Saturday, May 06, 2006

The Star-Spangled Banner

I think that the United States’ National Anthem, The Star Spangled Banner, deserves a special reverence. It is the “theme song” for our country, and our country is a truly special place. Perfect? No, but special? Definitely.

Having the National Anthem performed at the beginning of public events is done for the purpose of reminding us where we live, and to stir up feelings and thoughts to remind us what makes the United States of America the greatest nation on Earth. So I get really indignant when people who volunteer or are selected to sing the National Anthem at public events try to “make the song their own.”

Message to past and future singers of the National Anthem: It is not a plaything for your ego, a sonic palette for you musical creativity, or a stage upon which you are compelled to show off your vocal pyrotechnics.

Altering the melody of The Star Spangled Banner is commensurate with changing the words of the Pledge of Allegiance, the Lord’s Prayer, or the First Amendment. Some may argue that as long as the words aren’t changed, no harm, no foul. Wrong. The Star Spangled Banner is not just words; it is a song. That means music and words. It is not an original melody, but its origin is unimportant. What is important is that the melody and the words that Francis Scott Key joined together on that September morning in 1814, and which the U.S. Congress made the official national anthem in 1931 are a unit. The song—the words and the music—have been officially selected as our nation’s song of praise, and they therefore should not be screwed around with for the personal satisfaction of the person who has been honored with the opportunity to perform it for the public or for the amazement of the audience.

Having said all of that, I am now confronted with the dual prospects of not only having the National Anthem translated into Spanish, but also of having its text changed to meet some nebulous demands of Hispanics who are either her legally or who have broken our immigration laws to come here. I am tempted to support the position that if someone wants to honor the United States by singing its National Anthem but cannot do so in English that we ought to appreciate that sentiment and allow Spanish words to be substituted, or at least look the other way. However, that tends to lend tacit approval to having people become citizens of this country without learning its language, and I find that inexcusable, intolerable and unacceptable. Changing the words? No way, Jose.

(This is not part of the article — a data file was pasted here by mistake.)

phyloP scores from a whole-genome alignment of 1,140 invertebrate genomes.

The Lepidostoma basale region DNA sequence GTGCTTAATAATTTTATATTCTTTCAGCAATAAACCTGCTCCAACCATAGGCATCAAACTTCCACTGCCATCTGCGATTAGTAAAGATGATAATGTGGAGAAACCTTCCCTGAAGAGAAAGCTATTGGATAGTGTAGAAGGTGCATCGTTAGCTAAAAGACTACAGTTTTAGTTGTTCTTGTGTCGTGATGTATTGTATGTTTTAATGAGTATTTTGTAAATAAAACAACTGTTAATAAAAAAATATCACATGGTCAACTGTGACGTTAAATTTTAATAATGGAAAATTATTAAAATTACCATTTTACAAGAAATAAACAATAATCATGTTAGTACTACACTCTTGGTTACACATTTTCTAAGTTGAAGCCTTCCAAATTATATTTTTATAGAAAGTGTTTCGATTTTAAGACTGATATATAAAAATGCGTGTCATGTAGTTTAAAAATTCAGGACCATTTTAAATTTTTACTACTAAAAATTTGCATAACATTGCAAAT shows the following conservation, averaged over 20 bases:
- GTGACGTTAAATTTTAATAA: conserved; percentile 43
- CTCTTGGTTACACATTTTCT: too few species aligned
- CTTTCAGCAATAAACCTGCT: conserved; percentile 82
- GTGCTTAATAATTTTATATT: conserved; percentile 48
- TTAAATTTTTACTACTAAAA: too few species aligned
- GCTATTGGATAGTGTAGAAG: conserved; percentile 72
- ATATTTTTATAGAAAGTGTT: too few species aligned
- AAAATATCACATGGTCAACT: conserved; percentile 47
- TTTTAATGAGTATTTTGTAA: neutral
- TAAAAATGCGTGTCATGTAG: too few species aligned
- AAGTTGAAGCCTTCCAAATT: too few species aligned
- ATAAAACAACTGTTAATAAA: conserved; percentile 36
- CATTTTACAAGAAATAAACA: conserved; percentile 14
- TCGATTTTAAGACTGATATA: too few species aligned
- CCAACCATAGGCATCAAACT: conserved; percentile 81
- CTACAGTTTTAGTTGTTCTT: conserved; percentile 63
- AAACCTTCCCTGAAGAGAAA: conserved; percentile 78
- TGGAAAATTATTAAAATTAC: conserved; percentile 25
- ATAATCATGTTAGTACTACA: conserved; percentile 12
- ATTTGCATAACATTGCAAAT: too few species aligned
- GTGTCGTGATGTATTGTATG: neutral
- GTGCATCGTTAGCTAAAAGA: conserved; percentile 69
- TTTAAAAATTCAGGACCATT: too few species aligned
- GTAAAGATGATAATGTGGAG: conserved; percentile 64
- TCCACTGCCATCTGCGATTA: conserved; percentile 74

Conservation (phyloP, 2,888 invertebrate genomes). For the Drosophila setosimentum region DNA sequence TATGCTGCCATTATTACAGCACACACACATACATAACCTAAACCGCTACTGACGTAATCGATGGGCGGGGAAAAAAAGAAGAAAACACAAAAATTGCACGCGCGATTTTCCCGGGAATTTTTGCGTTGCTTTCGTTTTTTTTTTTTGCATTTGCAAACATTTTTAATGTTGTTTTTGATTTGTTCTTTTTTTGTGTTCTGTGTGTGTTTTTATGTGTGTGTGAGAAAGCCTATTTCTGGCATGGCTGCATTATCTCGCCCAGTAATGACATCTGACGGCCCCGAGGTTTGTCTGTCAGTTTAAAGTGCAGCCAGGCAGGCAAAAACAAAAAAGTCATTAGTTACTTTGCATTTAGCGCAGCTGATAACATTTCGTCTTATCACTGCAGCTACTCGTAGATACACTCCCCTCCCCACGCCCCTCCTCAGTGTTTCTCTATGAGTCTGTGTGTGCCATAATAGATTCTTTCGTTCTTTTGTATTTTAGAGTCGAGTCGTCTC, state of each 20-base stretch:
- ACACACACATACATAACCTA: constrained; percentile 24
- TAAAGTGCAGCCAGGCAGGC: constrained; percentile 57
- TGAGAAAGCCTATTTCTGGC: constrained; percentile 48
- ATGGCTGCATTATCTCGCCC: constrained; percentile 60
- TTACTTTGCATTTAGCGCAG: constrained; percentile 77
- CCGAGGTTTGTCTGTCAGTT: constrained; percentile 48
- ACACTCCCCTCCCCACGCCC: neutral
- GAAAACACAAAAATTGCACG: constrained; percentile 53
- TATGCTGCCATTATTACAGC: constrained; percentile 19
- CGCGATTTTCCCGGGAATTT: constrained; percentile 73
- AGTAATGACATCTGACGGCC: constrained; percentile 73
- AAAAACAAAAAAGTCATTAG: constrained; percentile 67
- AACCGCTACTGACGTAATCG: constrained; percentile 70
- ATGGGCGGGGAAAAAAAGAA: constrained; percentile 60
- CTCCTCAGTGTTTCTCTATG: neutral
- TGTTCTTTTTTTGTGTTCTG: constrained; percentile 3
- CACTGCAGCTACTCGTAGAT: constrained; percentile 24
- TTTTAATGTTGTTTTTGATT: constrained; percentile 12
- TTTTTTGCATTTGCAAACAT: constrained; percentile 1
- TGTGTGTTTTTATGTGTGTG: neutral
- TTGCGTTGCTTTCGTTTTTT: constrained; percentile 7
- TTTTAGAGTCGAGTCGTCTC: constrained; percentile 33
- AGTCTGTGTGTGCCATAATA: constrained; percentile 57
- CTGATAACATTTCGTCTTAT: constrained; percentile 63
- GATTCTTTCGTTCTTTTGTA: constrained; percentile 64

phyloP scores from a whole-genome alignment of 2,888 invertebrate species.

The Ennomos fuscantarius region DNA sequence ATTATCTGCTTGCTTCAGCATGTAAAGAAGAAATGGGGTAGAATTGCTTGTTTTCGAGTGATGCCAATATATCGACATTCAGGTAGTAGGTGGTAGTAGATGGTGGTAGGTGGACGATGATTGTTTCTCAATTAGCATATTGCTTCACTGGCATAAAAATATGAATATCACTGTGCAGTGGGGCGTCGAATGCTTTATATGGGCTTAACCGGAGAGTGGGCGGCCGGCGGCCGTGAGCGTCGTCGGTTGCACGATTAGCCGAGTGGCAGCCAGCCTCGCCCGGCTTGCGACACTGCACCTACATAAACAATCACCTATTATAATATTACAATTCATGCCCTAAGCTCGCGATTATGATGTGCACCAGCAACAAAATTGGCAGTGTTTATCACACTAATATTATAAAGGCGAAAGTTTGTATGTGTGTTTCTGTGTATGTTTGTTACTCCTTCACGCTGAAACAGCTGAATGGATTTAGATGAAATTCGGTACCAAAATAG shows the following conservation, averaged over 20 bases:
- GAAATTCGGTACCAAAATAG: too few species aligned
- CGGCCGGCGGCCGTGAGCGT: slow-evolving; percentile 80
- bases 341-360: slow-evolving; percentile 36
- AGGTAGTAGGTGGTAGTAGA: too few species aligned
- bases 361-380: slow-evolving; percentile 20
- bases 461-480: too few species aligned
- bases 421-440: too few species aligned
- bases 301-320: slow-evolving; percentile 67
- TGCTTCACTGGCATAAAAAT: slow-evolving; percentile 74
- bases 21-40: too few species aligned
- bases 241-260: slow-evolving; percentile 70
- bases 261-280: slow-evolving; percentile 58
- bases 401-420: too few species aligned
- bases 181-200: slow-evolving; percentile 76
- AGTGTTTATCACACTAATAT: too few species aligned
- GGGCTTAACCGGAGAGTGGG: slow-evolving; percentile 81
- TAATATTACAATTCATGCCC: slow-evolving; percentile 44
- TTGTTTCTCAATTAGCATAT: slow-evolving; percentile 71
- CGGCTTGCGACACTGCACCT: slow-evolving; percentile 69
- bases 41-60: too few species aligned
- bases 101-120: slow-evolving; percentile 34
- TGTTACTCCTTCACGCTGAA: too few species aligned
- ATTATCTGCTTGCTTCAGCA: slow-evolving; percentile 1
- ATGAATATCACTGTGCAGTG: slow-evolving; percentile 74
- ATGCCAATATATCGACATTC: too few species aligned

So, here are the rules, according to Observations: Sing the melody straight; sing the words in English as Mr. Key wrote them; and sing it with reverence, or don’t sing it at all.

Most of us—perhaps it is more accurate to say “many” of us—know the first verse. When it is performed publicly, it is the first verse only that we hear. However, there are four verses to The Star Spangled Banner, and I have taken the liberty to provide the complete text for your edification.

The Star Spangled Banner
—Francis Scott Key, 1814

O say, can you see, by the dawn's early light,
What so proudly we hail'd at the twilight's last gleaming?
Whose broad stripes and bright stars, thro' the perilous fight,
O'er the ramparts we watch'd, were so gallantly streaming?
And the rockets' red glare, the bombs bursting in air,
Gave proof thro' the night that our flag was still there.
O say, does that star-spangled banner yet wave
O'er the land of the free and the home of the brave?

On the shore dimly seen thro' the mists of the deep,
Where the foe's haughty host in dread silence reposes,
What is that which the breeze, o'er the towering steep,
As it fitfully blows, half conceals, half discloses?
Now it catches the gleam of the morning's first beam,
In full glory reflected, now shines on the stream:
'Tis the star-spangled banner: O, long may it wave
O'er the land of the free and the home of the brave!

And where is that band who so vauntingly swore
That the havoc of war and the battle's confusion,
A home and a country should leave us no more?
Their blood has wash'd out their foul footsteps' pollution.
No refuge could save the hireling and slave
From the terror of flight or the gloom of the grave:
And the star-spangled banner in triumph doth wave
O'er the land of the free and the home of the brave.

O thus be it ever when free-men shall stand
Between their lov'd home and the war's desolation;
Blest with vict'ry and peace, may the heav'n-rescued land
Praise the Pow'r that hath made and preserv'd us a nation!
Then conquer we must, when our cause it is just,
And this be our motto: “In God is our trust!”
And the star-spangled banner in triumph shall wave
O'er the land of the free and the home of the brave!

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epiac1216 said...

Very well-said. A national anthem represents the best values and traditions of a nation, together with the coat of arms and the flag. You can see how football players feel when they hear their national anthem in foreign soil--specially soccer. We will see that during the next world soccer cup in Germany.

I didn't know there were more words than usually sung. I copied them for future study. Thanks for a well-thought out post.



James Shott said...

Omar, thanks for your comment and for visiting Observations.

I hope you come back to see this response. I tried to find a way to contact you, but was unsuccessful.

epiac1216 said...

Hi James:

I just read your comments at my blog Epiac's Place, and came back to let you know that I had received them.

You are a good explorer, since you were able to trace me to Epiac's Place.

As I said, I like the way you think out your posts. Well-balanced, polite and to the point.

Best regards,


Epiac's Place -

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